It may not sound like anything special but it is. I live in a very rural place. I’m on my own a significant amount of the time. I work dogs by myself and eventually I get to a point where I can’t see what is happening because I’m always in the middle of making it happen.

So an afternoon with the eyes and knowledge of a gifted dog man was splendid.

Not to pit the dogs against one another, but Cajun is the dog I have more trouble with and Jayde is often the dog I take for granted. So I told the fellow when I arrived “I’ll work him first,” as I pointed at Cajun. “He’s the one I have the most trouble with.”  Well, those two dogs must have had a conversation on the way over, perhaps something about switching it up, because it was Cajun who kept his cool and Jayde who needed to go back to kindergarten.

The real pleaser though, was working dogs in the company of another human being and the fresh perspectives. I long for that and can’t wait for the upcoming stock dog events we’re hosting again this summer.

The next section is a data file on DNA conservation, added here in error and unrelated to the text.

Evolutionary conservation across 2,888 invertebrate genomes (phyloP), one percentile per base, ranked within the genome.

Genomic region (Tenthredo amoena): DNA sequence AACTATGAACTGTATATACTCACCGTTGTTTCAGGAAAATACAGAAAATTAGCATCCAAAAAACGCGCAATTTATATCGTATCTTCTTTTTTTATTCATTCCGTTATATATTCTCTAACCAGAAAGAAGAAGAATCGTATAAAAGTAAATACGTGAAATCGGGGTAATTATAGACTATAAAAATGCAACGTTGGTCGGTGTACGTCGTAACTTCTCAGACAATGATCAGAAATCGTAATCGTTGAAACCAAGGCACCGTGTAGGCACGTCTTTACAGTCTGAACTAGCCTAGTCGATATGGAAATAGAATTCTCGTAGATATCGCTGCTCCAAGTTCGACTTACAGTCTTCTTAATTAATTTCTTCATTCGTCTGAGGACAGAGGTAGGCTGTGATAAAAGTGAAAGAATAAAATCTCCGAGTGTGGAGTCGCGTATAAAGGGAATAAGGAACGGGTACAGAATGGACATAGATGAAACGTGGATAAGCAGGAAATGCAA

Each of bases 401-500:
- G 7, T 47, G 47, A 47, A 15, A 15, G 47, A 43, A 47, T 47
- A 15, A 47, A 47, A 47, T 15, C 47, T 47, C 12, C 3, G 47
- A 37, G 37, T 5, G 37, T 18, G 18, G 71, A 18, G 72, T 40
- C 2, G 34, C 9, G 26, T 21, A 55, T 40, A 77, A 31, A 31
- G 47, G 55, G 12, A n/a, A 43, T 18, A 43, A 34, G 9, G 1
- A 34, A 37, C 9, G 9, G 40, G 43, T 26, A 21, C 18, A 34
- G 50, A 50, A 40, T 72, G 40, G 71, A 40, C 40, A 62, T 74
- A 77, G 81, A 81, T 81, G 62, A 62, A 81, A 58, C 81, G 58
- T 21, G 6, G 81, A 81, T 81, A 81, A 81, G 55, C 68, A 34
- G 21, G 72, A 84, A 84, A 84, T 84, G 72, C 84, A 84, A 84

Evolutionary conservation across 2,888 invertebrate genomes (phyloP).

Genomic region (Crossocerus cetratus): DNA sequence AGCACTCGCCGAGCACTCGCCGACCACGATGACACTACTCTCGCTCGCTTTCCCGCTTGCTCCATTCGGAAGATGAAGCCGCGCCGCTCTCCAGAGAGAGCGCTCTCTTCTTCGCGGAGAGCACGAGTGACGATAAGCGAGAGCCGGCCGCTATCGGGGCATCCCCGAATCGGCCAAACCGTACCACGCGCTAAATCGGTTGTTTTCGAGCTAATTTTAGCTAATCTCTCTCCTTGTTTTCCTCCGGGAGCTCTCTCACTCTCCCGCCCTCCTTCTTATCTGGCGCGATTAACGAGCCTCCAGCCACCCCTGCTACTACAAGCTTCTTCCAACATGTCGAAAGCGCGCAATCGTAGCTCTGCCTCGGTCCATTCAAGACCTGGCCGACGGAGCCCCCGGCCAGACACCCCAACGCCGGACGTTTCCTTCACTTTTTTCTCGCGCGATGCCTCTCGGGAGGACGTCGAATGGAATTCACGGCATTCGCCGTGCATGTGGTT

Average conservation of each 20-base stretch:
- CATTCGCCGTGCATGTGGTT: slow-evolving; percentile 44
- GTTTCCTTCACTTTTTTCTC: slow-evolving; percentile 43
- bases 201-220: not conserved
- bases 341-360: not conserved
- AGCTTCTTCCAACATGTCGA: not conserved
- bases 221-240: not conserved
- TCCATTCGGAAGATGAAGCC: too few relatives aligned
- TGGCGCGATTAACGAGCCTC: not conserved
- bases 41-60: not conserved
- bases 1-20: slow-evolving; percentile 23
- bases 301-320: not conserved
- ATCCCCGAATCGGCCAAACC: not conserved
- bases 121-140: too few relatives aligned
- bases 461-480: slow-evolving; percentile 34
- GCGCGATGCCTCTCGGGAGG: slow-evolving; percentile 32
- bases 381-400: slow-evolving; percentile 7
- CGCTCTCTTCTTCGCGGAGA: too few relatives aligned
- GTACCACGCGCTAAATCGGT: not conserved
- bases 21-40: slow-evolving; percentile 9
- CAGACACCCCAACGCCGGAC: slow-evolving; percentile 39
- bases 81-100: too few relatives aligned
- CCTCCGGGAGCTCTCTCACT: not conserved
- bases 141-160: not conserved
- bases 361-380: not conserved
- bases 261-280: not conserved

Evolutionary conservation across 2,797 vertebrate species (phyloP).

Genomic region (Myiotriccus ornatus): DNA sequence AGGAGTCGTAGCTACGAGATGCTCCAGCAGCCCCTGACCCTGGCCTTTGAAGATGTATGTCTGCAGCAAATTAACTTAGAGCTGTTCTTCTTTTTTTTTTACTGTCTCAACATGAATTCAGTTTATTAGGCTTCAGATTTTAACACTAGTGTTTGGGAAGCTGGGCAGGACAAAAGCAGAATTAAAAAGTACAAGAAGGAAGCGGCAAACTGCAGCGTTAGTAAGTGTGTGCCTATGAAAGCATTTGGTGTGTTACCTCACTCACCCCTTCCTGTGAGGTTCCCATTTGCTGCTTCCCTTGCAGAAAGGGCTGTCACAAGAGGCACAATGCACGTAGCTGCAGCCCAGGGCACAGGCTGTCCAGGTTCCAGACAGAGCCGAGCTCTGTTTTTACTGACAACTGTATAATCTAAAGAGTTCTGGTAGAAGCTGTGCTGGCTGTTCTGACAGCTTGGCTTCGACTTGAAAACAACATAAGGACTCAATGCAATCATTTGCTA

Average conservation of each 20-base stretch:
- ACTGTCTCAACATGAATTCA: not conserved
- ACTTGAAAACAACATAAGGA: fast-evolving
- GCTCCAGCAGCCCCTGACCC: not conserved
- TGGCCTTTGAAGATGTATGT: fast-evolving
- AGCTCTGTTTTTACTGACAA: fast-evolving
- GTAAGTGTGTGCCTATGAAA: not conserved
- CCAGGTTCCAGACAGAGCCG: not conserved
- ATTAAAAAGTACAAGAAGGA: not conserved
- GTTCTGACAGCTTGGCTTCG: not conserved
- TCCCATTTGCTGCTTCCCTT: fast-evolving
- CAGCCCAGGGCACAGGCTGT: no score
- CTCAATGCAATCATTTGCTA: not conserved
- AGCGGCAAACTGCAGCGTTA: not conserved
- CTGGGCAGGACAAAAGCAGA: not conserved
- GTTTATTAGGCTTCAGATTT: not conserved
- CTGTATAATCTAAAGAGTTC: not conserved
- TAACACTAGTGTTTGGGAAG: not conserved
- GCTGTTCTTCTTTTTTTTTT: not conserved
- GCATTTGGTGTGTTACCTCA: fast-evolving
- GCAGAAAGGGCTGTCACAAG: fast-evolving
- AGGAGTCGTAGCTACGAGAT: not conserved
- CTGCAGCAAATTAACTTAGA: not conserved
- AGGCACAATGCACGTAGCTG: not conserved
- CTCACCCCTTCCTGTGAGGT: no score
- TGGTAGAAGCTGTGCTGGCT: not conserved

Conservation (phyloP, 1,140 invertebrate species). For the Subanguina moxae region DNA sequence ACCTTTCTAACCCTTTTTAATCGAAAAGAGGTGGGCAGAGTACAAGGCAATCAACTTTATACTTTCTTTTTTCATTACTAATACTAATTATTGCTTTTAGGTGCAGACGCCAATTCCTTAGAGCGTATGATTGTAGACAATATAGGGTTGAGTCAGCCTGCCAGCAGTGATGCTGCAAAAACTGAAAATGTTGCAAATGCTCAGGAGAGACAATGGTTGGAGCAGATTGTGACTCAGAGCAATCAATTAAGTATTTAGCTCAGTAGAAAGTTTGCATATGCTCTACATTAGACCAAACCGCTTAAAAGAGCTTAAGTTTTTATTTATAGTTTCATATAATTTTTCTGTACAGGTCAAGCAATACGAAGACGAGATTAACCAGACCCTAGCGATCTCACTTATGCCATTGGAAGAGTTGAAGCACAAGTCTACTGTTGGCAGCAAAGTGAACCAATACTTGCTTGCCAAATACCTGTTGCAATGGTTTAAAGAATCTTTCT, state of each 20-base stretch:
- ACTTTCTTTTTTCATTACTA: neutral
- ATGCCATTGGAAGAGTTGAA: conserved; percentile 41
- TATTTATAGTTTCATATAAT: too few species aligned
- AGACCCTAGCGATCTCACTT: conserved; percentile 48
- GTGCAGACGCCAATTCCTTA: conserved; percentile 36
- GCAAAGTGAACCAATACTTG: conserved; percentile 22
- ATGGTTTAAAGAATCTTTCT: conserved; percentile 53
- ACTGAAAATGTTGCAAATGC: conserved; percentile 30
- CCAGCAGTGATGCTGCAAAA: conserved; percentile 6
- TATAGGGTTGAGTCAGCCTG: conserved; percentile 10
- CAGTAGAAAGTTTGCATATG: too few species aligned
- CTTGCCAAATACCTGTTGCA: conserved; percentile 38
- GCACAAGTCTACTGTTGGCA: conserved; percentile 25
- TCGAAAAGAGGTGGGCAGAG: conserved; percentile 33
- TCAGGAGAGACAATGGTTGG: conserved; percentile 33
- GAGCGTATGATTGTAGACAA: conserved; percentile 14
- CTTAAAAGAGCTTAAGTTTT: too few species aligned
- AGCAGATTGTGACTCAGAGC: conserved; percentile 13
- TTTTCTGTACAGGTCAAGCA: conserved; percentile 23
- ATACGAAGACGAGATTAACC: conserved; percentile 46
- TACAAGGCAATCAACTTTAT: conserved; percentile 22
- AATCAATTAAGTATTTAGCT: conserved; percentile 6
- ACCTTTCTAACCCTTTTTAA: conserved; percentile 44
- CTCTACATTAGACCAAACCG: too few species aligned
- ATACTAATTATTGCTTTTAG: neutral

On a related hosting topic, we’re beginning to plan for shearing in incremental ways. Shearing will happen late in April. We’re hosting shearing school this year so shearing will happen over two or three days rather than the usual one. It also means a group of people other than the shearing crew will be here. Early planning includes finding someone to cater the lunch meals. It is so much simpler for me if someone else is looking after the food. That and to put the word out that there is opportunity to work with a lot of sheep, with dogs or without. Extra hands are always needed.

Small Wonders

That ewe with pneumonia I wrote about in the post Nature’s Culling is still with us.